Inflammatory bowel disease is characterized by oxidative and nitrosative stress, leukocyte infiltration, and up-regulation of the expression of intercellular adhesion molecule-1 (ICAM-1) in the colon. Erythropoietin (EPO) is a potent stimulator of erythroid progenitor cells, and its expression is enhanced by hypoxia. Here we investigate the effects EPO has on the development of experimental colitis. To address this question, we used an experimental model of colitis induced by dinitrobenzene sulfonic acid (DNBS). When compared with DNBS-treated mice, EPO (1000 IU/kg day s.c.)-treated mice subjected to DNBS-induced colitis experienced significantly lower rates in the extent and severity of the histological signs of colon injury. DNBS-treated mice experienced diarrhea and weight loss. At 4 days after administration of DNBS, the mucosa of the colon exhibited large areas of necrosis. Neutrophil infiltration (determined by histology as well as an increase in myeloperoxidase activity in the mucosa) was associated with up-regulation of ICAM-1. Immunohistochemistry for nitrotyrosine and poly(ADP-ribose) showed an intense staining in the inflamed colon. On the contrary, the treatment of DNBS-treated mice with EPO significantly reduced the degree of diarrhea and weight loss caused by administration of DNBS. EPO also caused a substantial reduction of the degree of colon injury, the rise in myeloperoxidase activity (mucosa), and the increase in staining (immunohistochemistry) for nitrotyrosine as well as the up-regulation of ICAM-1 caused by DNBS in the colon. Thus, treatment of rat with EPO reduces the degree of colitis caused by DNBS. We propose that EPO may be useful in the treatment of inflammatory bowel disease.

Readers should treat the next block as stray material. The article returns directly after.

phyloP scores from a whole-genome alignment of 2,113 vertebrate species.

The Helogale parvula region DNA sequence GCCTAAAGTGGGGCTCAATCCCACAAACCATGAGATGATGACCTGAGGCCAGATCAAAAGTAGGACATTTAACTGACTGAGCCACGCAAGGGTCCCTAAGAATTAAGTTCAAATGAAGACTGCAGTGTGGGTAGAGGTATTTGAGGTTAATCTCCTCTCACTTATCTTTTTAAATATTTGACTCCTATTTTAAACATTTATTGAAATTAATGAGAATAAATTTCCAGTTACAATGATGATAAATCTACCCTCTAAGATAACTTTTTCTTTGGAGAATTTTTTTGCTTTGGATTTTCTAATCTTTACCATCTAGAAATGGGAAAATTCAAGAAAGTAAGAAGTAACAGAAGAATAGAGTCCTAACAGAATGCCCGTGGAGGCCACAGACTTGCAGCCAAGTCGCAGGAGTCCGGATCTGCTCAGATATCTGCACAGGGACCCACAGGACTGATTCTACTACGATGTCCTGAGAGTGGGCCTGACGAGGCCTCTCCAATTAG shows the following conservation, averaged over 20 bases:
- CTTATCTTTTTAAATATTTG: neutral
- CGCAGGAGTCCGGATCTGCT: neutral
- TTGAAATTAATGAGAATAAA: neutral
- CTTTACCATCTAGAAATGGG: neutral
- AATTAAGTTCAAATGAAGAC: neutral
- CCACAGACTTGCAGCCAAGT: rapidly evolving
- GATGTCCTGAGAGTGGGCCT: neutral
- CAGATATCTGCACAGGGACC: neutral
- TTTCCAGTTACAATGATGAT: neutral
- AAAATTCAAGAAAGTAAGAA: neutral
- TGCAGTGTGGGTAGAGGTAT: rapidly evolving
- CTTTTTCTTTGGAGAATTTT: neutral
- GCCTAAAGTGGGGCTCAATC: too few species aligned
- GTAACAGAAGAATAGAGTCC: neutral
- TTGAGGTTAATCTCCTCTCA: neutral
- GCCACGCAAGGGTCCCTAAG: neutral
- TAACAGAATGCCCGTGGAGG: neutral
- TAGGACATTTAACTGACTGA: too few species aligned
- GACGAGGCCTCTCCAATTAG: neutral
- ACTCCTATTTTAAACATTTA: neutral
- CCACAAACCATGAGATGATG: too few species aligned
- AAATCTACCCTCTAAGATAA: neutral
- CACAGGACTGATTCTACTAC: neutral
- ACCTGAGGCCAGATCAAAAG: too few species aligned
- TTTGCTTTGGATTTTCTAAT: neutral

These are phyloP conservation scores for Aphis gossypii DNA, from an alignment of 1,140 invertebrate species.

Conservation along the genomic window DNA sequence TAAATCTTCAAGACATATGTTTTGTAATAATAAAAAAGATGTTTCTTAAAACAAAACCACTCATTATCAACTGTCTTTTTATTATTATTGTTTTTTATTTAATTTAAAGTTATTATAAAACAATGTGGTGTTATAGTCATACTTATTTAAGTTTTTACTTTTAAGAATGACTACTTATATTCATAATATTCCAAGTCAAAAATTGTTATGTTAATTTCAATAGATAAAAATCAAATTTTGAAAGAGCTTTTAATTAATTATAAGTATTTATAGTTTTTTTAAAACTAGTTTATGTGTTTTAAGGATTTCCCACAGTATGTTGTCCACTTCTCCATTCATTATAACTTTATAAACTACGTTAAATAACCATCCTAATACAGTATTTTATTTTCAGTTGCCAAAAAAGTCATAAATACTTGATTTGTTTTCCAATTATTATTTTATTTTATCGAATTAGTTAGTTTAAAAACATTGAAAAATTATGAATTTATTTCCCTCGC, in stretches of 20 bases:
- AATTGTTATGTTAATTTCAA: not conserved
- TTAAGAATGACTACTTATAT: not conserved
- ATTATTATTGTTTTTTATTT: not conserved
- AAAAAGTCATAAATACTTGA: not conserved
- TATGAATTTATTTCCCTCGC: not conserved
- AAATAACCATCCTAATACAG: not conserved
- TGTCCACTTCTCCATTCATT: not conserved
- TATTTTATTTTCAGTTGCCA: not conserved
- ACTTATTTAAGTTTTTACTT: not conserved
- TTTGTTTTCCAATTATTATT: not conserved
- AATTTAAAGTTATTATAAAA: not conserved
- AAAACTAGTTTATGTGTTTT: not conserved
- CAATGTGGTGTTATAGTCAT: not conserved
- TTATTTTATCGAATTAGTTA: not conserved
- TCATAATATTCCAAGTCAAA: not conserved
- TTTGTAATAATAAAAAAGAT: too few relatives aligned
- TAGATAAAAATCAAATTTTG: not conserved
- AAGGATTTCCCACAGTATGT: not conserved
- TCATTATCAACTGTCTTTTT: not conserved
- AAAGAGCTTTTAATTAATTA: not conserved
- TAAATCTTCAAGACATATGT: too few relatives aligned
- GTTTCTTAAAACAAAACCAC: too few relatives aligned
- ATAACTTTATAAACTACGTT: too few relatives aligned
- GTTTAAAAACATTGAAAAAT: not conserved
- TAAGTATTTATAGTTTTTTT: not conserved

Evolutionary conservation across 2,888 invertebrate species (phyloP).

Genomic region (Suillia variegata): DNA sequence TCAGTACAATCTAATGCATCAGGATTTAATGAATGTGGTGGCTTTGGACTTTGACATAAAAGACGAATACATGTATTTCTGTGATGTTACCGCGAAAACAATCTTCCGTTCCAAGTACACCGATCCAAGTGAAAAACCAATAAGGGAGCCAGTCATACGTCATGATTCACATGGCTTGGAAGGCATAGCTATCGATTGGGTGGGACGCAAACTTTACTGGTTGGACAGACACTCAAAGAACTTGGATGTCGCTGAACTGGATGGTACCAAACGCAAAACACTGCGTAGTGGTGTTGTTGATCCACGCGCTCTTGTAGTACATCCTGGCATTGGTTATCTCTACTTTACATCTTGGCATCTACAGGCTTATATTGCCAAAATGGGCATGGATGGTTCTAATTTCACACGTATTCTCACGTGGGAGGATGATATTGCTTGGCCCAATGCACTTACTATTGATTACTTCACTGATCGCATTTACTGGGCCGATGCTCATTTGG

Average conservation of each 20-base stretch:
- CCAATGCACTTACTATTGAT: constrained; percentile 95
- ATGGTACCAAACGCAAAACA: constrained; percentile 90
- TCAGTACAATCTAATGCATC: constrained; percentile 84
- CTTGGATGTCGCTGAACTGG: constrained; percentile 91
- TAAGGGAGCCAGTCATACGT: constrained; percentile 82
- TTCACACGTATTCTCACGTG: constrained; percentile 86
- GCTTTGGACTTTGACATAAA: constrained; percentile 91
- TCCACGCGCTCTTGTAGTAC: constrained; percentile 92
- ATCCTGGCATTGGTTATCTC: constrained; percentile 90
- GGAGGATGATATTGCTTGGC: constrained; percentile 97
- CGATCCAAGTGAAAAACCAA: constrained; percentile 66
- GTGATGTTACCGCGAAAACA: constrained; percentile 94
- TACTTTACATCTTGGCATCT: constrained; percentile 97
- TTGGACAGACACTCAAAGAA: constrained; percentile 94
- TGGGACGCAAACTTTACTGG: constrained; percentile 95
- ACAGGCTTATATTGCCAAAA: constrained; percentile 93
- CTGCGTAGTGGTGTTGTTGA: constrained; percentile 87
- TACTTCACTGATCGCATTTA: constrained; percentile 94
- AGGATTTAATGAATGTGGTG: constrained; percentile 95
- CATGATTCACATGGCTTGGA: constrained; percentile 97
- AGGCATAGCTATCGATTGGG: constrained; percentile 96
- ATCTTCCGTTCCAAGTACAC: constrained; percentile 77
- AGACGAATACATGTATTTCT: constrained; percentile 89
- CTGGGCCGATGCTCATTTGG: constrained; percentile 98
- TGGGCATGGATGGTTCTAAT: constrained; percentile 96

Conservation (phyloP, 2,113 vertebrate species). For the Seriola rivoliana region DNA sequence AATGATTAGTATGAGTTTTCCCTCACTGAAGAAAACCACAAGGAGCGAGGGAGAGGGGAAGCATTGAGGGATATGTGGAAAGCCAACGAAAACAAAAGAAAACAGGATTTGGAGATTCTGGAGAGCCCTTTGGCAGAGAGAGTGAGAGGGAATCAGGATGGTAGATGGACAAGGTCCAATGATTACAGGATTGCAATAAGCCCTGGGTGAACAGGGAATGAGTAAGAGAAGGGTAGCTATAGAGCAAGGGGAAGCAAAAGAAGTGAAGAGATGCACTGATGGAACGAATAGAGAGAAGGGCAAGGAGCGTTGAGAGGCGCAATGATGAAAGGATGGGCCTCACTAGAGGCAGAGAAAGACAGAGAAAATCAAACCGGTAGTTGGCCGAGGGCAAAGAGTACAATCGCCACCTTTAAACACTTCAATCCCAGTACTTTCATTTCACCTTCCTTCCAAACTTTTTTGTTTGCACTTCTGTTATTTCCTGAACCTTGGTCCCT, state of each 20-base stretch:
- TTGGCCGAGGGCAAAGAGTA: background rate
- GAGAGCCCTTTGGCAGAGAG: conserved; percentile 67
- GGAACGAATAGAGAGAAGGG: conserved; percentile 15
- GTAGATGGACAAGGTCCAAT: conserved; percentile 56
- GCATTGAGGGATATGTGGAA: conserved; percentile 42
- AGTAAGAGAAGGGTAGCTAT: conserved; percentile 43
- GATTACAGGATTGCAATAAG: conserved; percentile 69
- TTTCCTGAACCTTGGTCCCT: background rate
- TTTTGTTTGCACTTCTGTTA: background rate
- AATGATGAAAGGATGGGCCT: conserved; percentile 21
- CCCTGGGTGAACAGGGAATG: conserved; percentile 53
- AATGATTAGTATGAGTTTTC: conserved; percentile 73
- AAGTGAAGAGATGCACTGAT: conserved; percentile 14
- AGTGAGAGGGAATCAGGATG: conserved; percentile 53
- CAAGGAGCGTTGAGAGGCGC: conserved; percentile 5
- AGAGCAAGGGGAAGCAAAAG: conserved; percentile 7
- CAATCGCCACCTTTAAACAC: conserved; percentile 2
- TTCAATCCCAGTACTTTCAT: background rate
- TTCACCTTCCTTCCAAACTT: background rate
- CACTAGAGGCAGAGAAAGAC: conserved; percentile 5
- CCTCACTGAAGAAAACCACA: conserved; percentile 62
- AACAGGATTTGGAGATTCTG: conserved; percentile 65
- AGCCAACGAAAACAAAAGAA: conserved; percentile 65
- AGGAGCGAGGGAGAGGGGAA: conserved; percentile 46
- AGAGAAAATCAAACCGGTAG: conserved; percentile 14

|Number of pages||9|
|Journal||Journal of Pharmacology and Experimental Therapeutics|
|Publication status||Published - Dec 2004|
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